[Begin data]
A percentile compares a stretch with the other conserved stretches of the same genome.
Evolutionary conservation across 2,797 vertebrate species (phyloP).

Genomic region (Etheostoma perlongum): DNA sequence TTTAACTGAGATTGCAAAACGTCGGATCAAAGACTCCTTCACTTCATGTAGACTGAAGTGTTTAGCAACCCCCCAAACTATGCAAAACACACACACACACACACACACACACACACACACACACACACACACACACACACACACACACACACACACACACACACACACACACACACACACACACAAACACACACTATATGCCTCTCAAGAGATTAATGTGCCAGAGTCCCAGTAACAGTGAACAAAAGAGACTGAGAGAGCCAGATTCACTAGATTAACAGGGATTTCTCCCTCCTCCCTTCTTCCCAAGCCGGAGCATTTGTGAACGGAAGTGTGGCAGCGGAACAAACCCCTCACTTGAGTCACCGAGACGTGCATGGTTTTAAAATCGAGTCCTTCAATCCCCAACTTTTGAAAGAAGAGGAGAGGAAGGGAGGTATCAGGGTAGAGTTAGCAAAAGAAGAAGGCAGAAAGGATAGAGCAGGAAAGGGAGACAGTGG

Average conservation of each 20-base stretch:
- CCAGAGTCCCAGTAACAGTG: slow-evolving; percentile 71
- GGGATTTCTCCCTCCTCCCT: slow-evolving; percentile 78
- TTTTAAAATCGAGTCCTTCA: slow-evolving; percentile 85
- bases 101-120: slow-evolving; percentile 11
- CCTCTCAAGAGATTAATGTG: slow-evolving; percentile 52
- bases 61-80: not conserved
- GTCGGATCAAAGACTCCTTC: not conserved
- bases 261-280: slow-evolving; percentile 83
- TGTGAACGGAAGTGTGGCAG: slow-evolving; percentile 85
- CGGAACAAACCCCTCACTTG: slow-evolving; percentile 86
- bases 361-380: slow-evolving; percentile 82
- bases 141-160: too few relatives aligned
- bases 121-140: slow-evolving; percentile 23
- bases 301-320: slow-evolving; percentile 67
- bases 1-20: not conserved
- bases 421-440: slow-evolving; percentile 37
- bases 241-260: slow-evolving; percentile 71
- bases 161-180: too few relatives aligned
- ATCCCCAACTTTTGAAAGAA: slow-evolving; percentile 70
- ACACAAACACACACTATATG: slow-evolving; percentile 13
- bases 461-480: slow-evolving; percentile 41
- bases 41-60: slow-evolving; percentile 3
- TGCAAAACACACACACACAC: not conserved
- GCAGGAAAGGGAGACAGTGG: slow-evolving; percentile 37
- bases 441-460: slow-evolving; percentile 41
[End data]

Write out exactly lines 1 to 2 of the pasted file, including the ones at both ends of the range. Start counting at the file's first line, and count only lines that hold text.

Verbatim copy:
A percentile compares a stretch with the other conserved stretches of the same genome.
Evolutionary conservation across 2,797 vertebrate species (phyloP).